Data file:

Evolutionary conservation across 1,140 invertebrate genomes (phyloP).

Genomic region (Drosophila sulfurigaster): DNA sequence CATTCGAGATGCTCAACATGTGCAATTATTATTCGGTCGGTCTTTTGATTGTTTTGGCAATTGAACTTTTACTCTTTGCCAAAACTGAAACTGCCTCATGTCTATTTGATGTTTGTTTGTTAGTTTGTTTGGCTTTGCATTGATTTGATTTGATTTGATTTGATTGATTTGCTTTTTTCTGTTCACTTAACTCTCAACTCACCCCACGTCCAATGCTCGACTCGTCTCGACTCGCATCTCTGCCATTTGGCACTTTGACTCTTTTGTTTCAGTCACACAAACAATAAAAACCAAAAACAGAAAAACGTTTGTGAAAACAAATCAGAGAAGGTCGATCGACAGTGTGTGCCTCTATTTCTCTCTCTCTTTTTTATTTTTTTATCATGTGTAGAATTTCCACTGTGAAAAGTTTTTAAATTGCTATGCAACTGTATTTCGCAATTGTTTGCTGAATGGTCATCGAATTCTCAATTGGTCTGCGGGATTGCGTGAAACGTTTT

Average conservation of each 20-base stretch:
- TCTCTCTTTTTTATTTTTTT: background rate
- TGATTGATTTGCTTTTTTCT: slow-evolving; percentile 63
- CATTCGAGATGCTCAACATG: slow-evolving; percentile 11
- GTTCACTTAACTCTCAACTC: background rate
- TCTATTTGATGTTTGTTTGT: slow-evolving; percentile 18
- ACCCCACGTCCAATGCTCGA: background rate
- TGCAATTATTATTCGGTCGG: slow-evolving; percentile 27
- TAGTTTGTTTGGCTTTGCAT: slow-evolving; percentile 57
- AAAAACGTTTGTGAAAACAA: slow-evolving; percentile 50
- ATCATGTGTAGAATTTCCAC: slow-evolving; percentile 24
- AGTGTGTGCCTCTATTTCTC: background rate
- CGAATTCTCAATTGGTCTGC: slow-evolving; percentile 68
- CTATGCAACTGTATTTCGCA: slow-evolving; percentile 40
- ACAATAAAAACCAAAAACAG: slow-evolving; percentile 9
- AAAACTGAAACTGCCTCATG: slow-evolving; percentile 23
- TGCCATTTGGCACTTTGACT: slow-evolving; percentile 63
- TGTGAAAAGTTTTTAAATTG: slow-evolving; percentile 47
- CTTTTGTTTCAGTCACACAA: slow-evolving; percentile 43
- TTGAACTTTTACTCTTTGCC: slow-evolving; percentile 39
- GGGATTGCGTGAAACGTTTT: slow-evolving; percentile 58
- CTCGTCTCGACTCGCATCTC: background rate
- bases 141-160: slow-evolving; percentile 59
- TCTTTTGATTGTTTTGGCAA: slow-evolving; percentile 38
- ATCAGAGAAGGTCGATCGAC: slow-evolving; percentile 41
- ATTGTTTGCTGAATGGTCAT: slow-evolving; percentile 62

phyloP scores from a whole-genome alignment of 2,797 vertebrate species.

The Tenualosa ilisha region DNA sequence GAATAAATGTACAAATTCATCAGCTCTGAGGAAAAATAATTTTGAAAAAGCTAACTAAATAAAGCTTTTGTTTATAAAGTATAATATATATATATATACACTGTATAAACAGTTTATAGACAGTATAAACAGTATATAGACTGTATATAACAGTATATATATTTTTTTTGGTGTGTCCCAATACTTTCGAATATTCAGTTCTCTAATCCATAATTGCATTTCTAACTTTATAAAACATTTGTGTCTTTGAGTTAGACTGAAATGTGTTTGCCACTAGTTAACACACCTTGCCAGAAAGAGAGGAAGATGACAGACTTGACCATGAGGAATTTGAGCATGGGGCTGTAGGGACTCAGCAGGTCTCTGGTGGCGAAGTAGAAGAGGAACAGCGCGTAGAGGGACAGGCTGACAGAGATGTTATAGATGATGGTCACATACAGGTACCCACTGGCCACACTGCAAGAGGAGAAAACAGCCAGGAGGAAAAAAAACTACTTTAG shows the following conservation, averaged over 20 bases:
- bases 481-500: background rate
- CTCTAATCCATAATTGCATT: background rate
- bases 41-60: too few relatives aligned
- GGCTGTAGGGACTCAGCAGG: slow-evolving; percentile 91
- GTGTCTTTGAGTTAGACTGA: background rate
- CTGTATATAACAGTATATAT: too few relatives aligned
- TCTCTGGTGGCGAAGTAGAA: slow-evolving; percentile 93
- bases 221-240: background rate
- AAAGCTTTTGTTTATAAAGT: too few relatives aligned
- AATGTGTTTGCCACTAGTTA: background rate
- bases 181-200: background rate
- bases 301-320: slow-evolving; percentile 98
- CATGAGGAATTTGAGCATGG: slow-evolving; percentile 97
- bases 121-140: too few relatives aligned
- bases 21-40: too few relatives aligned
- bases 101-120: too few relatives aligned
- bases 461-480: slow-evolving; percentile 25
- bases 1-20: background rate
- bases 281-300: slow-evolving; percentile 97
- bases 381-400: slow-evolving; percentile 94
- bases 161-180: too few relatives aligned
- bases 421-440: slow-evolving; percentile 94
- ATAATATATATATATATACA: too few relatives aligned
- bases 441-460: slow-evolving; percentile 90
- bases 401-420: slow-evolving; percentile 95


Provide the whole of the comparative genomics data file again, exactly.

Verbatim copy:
Evolutionary conservation across 1,140 invertebrate genomes (phyloP).

Genomic region (Drosophila sulfurigaster): DNA sequence CATTCGAGATGCTCAACATGTGCAATTATTATTCGGTCGGTCTTTTGATTGTTTTGGCAATTGAACTTTTACTCTTTGCCAAAACTGAAACTGCCTCATGTCTATTTGATGTTTGTTTGTTAGTTTGTTTGGCTTTGCATTGATTTGATTTGATTTGATTTGATTGATTTGCTTTTTTCTGTTCACTTAACTCTCAACTCACCCCACGTCCAATGCTCGACTCGTCTCGACTCGCATCTCTGCCATTTGGCACTTTGACTCTTTTGTTTCAGTCACACAAACAATAAAAACCAAAAACAGAAAAACGTTTGTGAAAACAAATCAGAGAAGGTCGATCGACAGTGTGTGCCTCTATTTCTCTCTCTCTTTTTTATTTTTTTATCATGTGTAGAATTTCCACTGTGAAAAGTTTTTAAATTGCTATGCAACTGTATTTCGCAATTGTTTGCTGAATGGTCATCGAATTCTCAATTGGTCTGCGGGATTGCGTGAAACGTTTT

Average conservation of each 20-base stretch:
- TCTCTCTTTTTTATTTTTTT: background rate
- TGATTGATTTGCTTTTTTCT: slow-evolving; percentile 63
- CATTCGAGATGCTCAACATG: slow-evolving; percentile 11
- GTTCACTTAACTCTCAACTC: background rate
- TCTATTTGATGTTTGTTTGT: slow-evolving; percentile 18
- ACCCCACGTCCAATGCTCGA: background rate
- TGCAATTATTATTCGGTCGG: slow-evolving; percentile 27
- TAGTTTGTTTGGCTTTGCAT: slow-evolving; percentile 57
- AAAAACGTTTGTGAAAACAA: slow-evolving; percentile 50
- ATCATGTGTAGAATTTCCAC: slow-evolving; percentile 24
- AGTGTGTGCCTCTATTTCTC: background rate
- CGAATTCTCAATTGGTCTGC: slow-evolving; percentile 68
- CTATGCAACTGTATTTCGCA: slow-evolving; percentile 40
- ACAATAAAAACCAAAAACAG: slow-evolving; percentile 9
- AAAACTGAAACTGCCTCATG: slow-evolving; percentile 23
- TGCCATTTGGCACTTTGACT: slow-evolving; percentile 63
- TGTGAAAAGTTTTTAAATTG: slow-evolving; percentile 47
- CTTTTGTTTCAGTCACACAA: slow-evolving; percentile 43
- TTGAACTTTTACTCTTTGCC: slow-evolving; percentile 39
- GGGATTGCGTGAAACGTTTT: slow-evolving; percentile 58
- CTCGTCTCGACTCGCATCTC: background rate
- bases 141-160: slow-evolving; percentile 59
- TCTTTTGATTGTTTTGGCAA: slow-evolving; percentile 38
- ATCAGAGAAGGTCGATCGAC: slow-evolving; percentile 41
- ATTGTTTGCTGAATGGTCAT: slow-evolving; percentile 62

phyloP scores from a whole-genome alignment of 2,797 vertebrate species.

The Tenualosa ilisha region DNA sequence GAATAAATGTACAAATTCATCAGCTCTGAGGAAAAATAATTTTGAAAAAGCTAACTAAATAAAGCTTTTGTTTATAAAGTATAATATATATATATATACACTGTATAAACAGTTTATAGACAGTATAAACAGTATATAGACTGTATATAACAGTATATATATTTTTTTTGGTGTGTCCCAATACTTTCGAATATTCAGTTCTCTAATCCATAATTGCATTTCTAACTTTATAAAACATTTGTGTCTTTGAGTTAGACTGAAATGTGTTTGCCACTAGTTAACACACCTTGCCAGAAAGAGAGGAAGATGACAGACTTGACCATGAGGAATTTGAGCATGGGGCTGTAGGGACTCAGCAGGTCTCTGGTGGCGAAGTAGAAGAGGAACAGCGCGTAGAGGGACAGGCTGACAGAGATGTTATAGATGATGGTCACATACAGGTACCCACTGGCCACACTGCAAGAGGAGAAAACAGCCAGGAGGAAAAAAAACTACTTTAG shows the following conservation, averaged over 20 bases:
- bases 481-500: background rate
- CTCTAATCCATAATTGCATT: background rate
- bases 41-60: too few relatives aligned
- GGCTGTAGGGACTCAGCAGG: slow-evolving; percentile 91
- GTGTCTTTGAGTTAGACTGA: background rate
- CTGTATATAACAGTATATAT: too few relatives aligned
- TCTCTGGTGGCGAAGTAGAA: slow-evolving; percentile 93
- bases 221-240: background rate
- AAAGCTTTTGTTTATAAAGT: too few relatives aligned
- AATGTGTTTGCCACTAGTTA: background rate
- bases 181-200: background rate
- bases 301-320: slow-evolving; percentile 98
- CATGAGGAATTTGAGCATGG: slow-evolving; percentile 97
- bases 121-140: too few relatives aligned
- bases 21-40: too few relatives aligned
- bases 101-120: too few relatives aligned
- bases 461-480: slow-evolving; percentile 25
- bases 1-20: background rate
- bases 281-300: slow-evolving; percentile 97
- bases 381-400: slow-evolving; percentile 94
- bases 161-180: too few relatives aligned
- bases 421-440: slow-evolving; percentile 94
- ATAATATATATATATATACA: too few relatives aligned
- bases 441-460: slow-evolving; percentile 90
- bases 401-420: slow-evolving; percentile 95